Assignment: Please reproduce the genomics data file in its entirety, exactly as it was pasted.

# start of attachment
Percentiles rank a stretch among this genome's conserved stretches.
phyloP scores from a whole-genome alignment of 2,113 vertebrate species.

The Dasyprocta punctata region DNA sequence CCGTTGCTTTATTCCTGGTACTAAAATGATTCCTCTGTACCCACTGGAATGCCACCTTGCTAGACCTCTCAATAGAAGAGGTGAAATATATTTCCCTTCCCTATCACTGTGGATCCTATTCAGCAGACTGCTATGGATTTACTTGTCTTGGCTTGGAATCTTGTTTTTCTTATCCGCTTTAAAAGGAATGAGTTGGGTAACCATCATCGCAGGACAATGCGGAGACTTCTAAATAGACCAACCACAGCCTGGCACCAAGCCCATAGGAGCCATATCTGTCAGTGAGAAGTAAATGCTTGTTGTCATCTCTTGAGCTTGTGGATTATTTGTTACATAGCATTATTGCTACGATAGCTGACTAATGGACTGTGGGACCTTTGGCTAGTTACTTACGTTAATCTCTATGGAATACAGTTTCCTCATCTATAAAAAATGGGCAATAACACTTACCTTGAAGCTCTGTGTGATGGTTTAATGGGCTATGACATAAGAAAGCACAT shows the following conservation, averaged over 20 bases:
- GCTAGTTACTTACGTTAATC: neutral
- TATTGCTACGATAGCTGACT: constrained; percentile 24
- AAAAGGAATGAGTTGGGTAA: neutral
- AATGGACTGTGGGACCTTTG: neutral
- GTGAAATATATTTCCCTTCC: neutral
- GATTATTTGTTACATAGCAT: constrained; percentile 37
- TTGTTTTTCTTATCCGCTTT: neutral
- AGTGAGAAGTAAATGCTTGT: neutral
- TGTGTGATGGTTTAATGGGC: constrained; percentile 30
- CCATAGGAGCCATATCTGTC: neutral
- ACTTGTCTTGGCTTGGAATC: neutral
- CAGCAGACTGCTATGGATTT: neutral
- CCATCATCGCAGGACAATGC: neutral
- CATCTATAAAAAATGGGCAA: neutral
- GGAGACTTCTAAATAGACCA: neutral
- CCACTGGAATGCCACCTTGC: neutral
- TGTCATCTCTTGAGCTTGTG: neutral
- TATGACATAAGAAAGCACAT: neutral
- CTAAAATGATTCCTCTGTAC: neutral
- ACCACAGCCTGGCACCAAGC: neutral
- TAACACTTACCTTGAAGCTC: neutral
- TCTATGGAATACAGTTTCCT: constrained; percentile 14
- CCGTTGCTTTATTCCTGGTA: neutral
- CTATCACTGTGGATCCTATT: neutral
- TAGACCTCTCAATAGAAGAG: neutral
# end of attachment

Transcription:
Percentiles rank a stretch among this genome's conserved stretches.
phyloP scores from a whole-genome alignment of 2,113 vertebrate species.

The Dasyprocta punctata region DNA sequence CCGTTGCTTTATTCCTGGTACTAAAATGATTCCTCTGTACCCACTGGAATGCCACCTTGCTAGACCTCTCAATAGAAGAGGTGAAATATATTTCCCTTCCCTATCACTGTGGATCCTATTCAGCAGACTGCTATGGATTTACTTGTCTTGGCTTGGAATCTTGTTTTTCTTATCCGCTTTAAAAGGAATGAGTTGGGTAACCATCATCGCAGGACAATGCGGAGACTTCTAAATAGACCAACCACAGCCTGGCACCAAGCCCATAGGAGCCATATCTGTCAGTGAGAAGTAAATGCTTGTTGTCATCTCTTGAGCTTGTGGATTATTTGTTACATAGCATTATTGCTACGATAGCTGACTAATGGACTGTGGGACCTTTGGCTAGTTACTTACGTTAATCTCTATGGAATACAGTTTCCTCATCTATAAAAAATGGGCAATAACACTTACCTTGAAGCTCTGTGTGATGGTTTAATGGGCTATGACATAAGAAAGCACAT shows the following conservation, averaged over 20 bases:
- GCTAGTTACTTACGTTAATC: neutral
- TATTGCTACGATAGCTGACT: constrained; percentile 24
- AAAAGGAATGAGTTGGGTAA: neutral
- AATGGACTGTGGGACCTTTG: neutral
- GTGAAATATATTTCCCTTCC: neutral
- GATTATTTGTTACATAGCAT: constrained; percentile 37
- TTGTTTTTCTTATCCGCTTT: neutral
- AGTGAGAAGTAAATGCTTGT: neutral
- TGTGTGATGGTTTAATGGGC: constrained; percentile 30
- CCATAGGAGCCATATCTGTC: neutral
- ACTTGTCTTGGCTTGGAATC: neutral
- CAGCAGACTGCTATGGATTT: neutral
- CCATCATCGCAGGACAATGC: neutral
- CATCTATAAAAAATGGGCAA: neutral
- GGAGACTTCTAAATAGACCA: neutral
- CCACTGGAATGCCACCTTGC: neutral
- TGTCATCTCTTGAGCTTGTG: neutral
- TATGACATAAGAAAGCACAT: neutral
- CTAAAATGATTCCTCTGTAC: neutral
- ACCACAGCCTGGCACCAAGC: neutral
- TAACACTTACCTTGAAGCTC: neutral
- TCTATGGAATACAGTTTCCT: constrained; percentile 14
- CCGTTGCTTTATTCCTGGTA: neutral
- CTATCACTGTGGATCCTATT: neutral
- TAGACCTCTCAATAGAAGAG: neutral